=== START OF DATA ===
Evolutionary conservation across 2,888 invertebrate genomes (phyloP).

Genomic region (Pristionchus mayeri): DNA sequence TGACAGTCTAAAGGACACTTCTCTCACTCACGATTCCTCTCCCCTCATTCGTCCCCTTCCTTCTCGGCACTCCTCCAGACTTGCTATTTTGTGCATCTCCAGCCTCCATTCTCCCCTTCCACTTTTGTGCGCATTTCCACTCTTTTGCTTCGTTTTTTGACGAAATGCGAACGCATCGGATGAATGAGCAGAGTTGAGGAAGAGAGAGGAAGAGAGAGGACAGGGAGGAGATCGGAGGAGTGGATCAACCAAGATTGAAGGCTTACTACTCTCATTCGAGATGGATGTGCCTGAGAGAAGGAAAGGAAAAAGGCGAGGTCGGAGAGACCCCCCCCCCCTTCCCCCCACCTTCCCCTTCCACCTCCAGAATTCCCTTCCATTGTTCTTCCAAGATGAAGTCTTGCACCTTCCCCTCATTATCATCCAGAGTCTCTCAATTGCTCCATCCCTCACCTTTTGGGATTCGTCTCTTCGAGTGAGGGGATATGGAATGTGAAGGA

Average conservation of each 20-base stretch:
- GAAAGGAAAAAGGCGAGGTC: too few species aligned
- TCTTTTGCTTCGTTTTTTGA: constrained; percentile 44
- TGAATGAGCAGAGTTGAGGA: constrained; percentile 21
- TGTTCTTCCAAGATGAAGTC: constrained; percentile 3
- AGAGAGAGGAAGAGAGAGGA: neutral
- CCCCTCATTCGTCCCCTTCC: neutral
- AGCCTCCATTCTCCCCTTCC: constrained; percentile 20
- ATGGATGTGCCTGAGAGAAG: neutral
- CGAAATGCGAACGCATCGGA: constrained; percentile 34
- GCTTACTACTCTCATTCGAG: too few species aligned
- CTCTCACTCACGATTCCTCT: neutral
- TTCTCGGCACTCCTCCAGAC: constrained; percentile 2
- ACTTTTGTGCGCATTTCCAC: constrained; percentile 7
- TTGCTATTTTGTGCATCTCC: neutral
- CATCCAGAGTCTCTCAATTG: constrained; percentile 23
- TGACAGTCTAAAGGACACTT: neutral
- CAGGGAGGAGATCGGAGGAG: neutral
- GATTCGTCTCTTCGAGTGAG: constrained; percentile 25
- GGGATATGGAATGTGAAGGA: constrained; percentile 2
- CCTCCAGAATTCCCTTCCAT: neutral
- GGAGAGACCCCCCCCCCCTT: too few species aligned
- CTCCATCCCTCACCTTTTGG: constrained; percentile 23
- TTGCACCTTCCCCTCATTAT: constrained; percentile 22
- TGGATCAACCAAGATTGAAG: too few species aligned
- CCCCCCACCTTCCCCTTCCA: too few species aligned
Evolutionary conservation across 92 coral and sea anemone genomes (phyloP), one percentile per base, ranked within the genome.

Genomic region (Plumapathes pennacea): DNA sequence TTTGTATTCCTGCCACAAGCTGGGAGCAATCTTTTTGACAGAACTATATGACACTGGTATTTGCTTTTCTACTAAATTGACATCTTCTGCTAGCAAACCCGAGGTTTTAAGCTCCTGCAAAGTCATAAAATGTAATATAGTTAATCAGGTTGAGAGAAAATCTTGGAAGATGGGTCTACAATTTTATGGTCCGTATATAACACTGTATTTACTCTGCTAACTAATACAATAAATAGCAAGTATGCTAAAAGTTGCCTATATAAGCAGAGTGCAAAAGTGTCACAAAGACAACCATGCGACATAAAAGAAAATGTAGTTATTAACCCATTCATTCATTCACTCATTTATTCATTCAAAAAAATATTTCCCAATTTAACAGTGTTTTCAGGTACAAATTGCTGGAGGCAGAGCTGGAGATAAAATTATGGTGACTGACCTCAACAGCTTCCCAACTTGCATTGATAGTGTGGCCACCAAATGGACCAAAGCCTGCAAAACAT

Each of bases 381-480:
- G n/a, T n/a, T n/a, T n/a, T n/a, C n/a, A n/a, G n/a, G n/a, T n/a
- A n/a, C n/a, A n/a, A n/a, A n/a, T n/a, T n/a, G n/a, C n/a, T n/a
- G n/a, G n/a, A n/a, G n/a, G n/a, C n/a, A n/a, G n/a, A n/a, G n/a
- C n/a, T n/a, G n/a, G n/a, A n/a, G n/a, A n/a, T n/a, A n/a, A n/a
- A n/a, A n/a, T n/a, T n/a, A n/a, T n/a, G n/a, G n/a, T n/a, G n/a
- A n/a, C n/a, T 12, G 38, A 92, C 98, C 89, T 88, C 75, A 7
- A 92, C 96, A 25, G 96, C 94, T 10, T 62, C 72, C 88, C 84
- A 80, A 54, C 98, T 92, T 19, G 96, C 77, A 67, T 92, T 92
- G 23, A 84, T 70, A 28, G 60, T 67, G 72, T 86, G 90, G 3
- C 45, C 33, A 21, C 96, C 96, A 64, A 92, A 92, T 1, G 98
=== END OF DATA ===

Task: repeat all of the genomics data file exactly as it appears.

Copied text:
Evolutionary conservation across 2,888 invertebrate genomes (phyloP).

Genomic region (Pristionchus mayeri): DNA sequence TGACAGTCTAAAGGACACTTCTCTCACTCACGATTCCTCTCCCCTCATTCGTCCCCTTCCTTCTCGGCACTCCTCCAGACTTGCTATTTTGTGCATCTCCAGCCTCCATTCTCCCCTTCCACTTTTGTGCGCATTTCCACTCTTTTGCTTCGTTTTTTGACGAAATGCGAACGCATCGGATGAATGAGCAGAGTTGAGGAAGAGAGAGGAAGAGAGAGGACAGGGAGGAGATCGGAGGAGTGGATCAACCAAGATTGAAGGCTTACTACTCTCATTCGAGATGGATGTGCCTGAGAGAAGGAAAGGAAAAAGGCGAGGTCGGAGAGACCCCCCCCCCCTTCCCCCCACCTTCCCCTTCCACCTCCAGAATTCCCTTCCATTGTTCTTCCAAGATGAAGTCTTGCACCTTCCCCTCATTATCATCCAGAGTCTCTCAATTGCTCCATCCCTCACCTTTTGGGATTCGTCTCTTCGAGTGAGGGGATATGGAATGTGAAGGA

Average conservation of each 20-base stretch:
- GAAAGGAAAAAGGCGAGGTC: too few species aligned
- TCTTTTGCTTCGTTTTTTGA: constrained; percentile 44
- TGAATGAGCAGAGTTGAGGA: constrained; percentile 21
- TGTTCTTCCAAGATGAAGTC: constrained; percentile 3
- AGAGAGAGGAAGAGAGAGGA: neutral
- CCCCTCATTCGTCCCCTTCC: neutral
- AGCCTCCATTCTCCCCTTCC: constrained; percentile 20
- ATGGATGTGCCTGAGAGAAG: neutral
- CGAAATGCGAACGCATCGGA: constrained; percentile 34
- GCTTACTACTCTCATTCGAG: too few species aligned
- CTCTCACTCACGATTCCTCT: neutral
- TTCTCGGCACTCCTCCAGAC: constrained; percentile 2
- ACTTTTGTGCGCATTTCCAC: constrained; percentile 7
- TTGCTATTTTGTGCATCTCC: neutral
- CATCCAGAGTCTCTCAATTG: constrained; percentile 23
- TGACAGTCTAAAGGACACTT: neutral
- CAGGGAGGAGATCGGAGGAG: neutral
- GATTCGTCTCTTCGAGTGAG: constrained; percentile 25
- GGGATATGGAATGTGAAGGA: constrained; percentile 2
- CCTCCAGAATTCCCTTCCAT: neutral
- GGAGAGACCCCCCCCCCCTT: too few species aligned
- CTCCATCCCTCACCTTTTGG: constrained; percentile 23
- TTGCACCTTCCCCTCATTAT: constrained; percentile 22
- TGGATCAACCAAGATTGAAG: too few species aligned
- CCCCCCACCTTCCCCTTCCA: too few species aligned
Evolutionary conservation across 92 coral and sea anemone genomes (phyloP), one percentile per base, ranked within the genome.

Genomic region (Plumapathes pennacea): DNA sequence TTTGTATTCCTGCCACAAGCTGGGAGCAATCTTTTTGACAGAACTATATGACACTGGTATTTGCTTTTCTACTAAATTGACATCTTCTGCTAGCAAACCCGAGGTTTTAAGCTCCTGCAAAGTCATAAAATGTAATATAGTTAATCAGGTTGAGAGAAAATCTTGGAAGATGGGTCTACAATTTTATGGTCCGTATATAACACTGTATTTACTCTGCTAACTAATACAATAAATAGCAAGTATGCTAAAAGTTGCCTATATAAGCAGAGTGCAAAAGTGTCACAAAGACAACCATGCGACATAAAAGAAAATGTAGTTATTAACCCATTCATTCATTCACTCATTTATTCATTCAAAAAAATATTTCCCAATTTAACAGTGTTTTCAGGTACAAATTGCTGGAGGCAGAGCTGGAGATAAAATTATGGTGACTGACCTCAACAGCTTCCCAACTTGCATTGATAGTGTGGCCACCAAATGGACCAAAGCCTGCAAAACAT

Each of bases 381-480:
- G n/a, T n/a, T n/a, T n/a, T n/a, C n/a, A n/a, G n/a, G n/a, T n/a
- A n/a, C n/a, A n/a, A n/a, A n/a, T n/a, T n/a, G n/a, C n/a, T n/a
- G n/a, G n/a, A n/a, G n/a, G n/a, C n/a, A n/a, G n/a, A n/a, G n/a
- C n/a, T n/a, G n/a, G n/a, A n/a, G n/a, A n/a, T n/a, A n/a, A n/a
- A n/a, A n/a, T n/a, T n/a, A n/a, T n/a, G n/a, G n/a, T n/a, G n/a
- A n/a, C n/a, T 12, G 38, A 92, C 98, C 89, T 88, C 75, A 7
- A 92, C 96, A 25, G 96, C 94, T 10, T 62, C 72, C 88, C 84
- A 80, A 54, C 98, T 92, T 19, G 96, C 77, A 67, T 92, T 92
- G 23, A 84, T 70, A 28, G 60, T 67, G 72, T 86, G 90, G 3
- C 45, C 33, A 21, C 96, C 96, A 64, A 92, A 92, T 1, G 98